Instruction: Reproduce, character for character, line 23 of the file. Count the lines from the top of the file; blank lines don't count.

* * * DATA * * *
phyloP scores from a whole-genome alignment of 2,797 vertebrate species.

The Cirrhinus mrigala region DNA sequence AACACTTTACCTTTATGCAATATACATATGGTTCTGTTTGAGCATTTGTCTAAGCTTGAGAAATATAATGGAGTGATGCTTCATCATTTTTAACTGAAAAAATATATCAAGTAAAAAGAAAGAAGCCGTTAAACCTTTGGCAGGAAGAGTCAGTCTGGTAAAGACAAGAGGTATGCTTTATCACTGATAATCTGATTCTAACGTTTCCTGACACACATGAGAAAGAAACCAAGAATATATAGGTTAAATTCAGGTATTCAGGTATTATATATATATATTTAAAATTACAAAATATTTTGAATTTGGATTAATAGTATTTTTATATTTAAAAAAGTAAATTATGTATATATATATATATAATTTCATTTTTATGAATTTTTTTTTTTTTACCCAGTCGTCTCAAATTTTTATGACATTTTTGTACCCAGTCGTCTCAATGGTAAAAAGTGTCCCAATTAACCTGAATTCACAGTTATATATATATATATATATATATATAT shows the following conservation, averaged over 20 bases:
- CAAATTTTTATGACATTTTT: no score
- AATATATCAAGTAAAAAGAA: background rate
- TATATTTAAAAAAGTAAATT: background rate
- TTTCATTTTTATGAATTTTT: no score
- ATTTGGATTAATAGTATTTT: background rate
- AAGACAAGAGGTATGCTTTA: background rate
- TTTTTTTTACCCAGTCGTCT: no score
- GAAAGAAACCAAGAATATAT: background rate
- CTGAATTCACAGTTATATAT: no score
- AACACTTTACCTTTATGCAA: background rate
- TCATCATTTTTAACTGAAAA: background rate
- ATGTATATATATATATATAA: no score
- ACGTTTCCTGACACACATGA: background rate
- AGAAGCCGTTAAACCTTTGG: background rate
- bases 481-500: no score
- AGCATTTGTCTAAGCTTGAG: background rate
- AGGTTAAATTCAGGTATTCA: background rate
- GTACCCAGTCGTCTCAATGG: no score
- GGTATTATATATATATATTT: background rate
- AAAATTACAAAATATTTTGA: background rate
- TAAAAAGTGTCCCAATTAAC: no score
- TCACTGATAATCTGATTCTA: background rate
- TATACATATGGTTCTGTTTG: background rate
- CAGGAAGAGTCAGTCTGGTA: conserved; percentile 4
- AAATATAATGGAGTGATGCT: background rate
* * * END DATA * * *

- TAAAAAGTGTCCCAATTAAC: no score